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The future of fast radio burst science


The field of fast radio burst (FRB) science is currently thriving. The lines of active investigation include theoretical and observational aspects of these enigmatic millisecond radio signals. These pursuits are for the most part intertwined so that each keeps the other in check, characteristic of the healthy state of the field. The immediate future for FRB science is full of promise—we will in the next few years see two orders of magnitude more FRBs discovered by the now diverse group of instruments spread across the globe involved in these efforts. This increased crop, and the increased information obtained per event, will allow a number of fundamental questions to be answered, and FRBs’ potential as astrophysical and cosmological tools to be exploited. Questions as to the exact detailed nature of FRB progenitors and whether or not there are one or more types of progenitor will be answered. Questions as to source counts, the luminosity distribution and cosmological density of FRBs will also be addressed. Looking further ahead, applications involving FRBs at the highest redshifts look set to be a major focus of the field. The potential exists to evolve to a point where statistically robust cosmological tests, orthogonal to those already undertaken in other ways, will be achieved. Related work into FRB foregrounds, as well as how to identify new events in ever more challenging radio-frequency interference environments, also appear likely avenues for extensive investigations in the coming years.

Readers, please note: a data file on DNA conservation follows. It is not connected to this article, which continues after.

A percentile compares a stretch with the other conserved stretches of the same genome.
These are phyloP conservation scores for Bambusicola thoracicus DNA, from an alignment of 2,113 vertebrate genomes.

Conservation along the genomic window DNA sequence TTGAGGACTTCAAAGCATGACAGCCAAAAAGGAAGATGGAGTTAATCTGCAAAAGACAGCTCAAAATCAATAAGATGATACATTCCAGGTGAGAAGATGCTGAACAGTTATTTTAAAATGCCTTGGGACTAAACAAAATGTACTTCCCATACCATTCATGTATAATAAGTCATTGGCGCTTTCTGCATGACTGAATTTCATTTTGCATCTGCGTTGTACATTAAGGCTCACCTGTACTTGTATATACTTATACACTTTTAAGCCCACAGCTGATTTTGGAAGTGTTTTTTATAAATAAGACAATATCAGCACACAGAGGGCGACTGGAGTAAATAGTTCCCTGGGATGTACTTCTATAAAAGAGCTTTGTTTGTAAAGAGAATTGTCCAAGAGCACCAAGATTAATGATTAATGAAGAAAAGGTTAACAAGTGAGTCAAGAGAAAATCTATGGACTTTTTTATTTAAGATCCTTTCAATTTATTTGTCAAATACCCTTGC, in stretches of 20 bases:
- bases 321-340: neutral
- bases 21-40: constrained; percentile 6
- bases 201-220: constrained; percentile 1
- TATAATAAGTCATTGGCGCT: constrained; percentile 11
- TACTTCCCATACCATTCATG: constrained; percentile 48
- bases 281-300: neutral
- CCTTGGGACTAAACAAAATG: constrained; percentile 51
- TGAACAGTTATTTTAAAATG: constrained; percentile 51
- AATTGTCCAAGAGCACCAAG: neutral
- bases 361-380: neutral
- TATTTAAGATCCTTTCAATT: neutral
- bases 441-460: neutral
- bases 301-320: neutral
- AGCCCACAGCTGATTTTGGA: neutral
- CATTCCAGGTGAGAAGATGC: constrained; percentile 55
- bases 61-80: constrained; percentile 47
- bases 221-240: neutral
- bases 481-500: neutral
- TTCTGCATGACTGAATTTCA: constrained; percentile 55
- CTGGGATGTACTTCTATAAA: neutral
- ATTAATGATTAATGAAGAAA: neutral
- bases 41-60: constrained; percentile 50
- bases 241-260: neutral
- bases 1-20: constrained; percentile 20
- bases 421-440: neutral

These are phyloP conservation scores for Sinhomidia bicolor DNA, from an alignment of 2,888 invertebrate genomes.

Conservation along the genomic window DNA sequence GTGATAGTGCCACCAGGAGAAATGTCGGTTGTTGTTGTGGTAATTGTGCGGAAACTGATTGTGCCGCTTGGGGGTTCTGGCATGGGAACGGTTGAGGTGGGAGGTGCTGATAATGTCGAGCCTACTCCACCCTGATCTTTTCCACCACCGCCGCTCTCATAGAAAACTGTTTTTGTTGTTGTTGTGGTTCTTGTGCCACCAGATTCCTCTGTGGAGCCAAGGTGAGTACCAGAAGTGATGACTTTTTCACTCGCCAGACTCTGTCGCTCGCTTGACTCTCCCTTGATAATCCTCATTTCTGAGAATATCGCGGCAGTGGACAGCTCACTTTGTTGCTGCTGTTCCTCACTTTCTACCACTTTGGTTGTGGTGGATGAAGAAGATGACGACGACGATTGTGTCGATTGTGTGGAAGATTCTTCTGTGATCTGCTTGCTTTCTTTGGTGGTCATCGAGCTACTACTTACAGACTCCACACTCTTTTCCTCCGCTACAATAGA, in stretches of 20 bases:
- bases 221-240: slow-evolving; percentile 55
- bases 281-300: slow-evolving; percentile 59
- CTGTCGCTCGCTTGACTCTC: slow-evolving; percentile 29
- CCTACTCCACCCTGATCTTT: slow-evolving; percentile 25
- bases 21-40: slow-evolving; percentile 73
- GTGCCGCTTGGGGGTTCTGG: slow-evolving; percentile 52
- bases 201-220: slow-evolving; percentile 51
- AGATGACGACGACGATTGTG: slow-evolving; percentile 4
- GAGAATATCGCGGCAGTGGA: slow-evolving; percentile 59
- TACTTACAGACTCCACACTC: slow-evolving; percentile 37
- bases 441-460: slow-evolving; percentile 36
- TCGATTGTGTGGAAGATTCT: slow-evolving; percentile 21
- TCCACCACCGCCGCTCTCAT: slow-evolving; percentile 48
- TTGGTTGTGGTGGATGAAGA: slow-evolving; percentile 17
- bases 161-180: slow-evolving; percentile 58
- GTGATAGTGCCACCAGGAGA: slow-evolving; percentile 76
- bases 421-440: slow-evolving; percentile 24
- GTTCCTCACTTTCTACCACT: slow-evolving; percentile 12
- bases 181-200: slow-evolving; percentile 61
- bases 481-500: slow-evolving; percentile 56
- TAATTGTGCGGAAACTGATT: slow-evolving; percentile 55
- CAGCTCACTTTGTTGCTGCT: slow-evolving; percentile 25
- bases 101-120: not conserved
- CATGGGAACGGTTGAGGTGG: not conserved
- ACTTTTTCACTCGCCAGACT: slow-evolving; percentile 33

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Fig. 1: The transient parameter space showing radio luminosity, Lν, on the vertical axis versus the product of observing frequency and timescale on the horizontal axis95.
Fig. 2: The number of FRBs detected each year since the first events in 2001 up to and including the first half of 2018.
Fig. 3: The main panel shows the average DM due to the IGM as a function of redshift (see main text).


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The author would like to thank D. Lorimer, M. Caleb, J. Green and the anonymous referee for helpful comments that improved the quality of this manuscript. The author would like to thank the ASKAP FRB team for providing advanced knowledge of their first 26 FRB discoveries, to the PALFA FRB team for advanced knowledge on FRB 141113, and to the DSA FRB team for advanced knowledge on the DSA specifications.

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Keane, E.F. The future of fast radio burst science. Nat Astron 2, 865–872 (2018).

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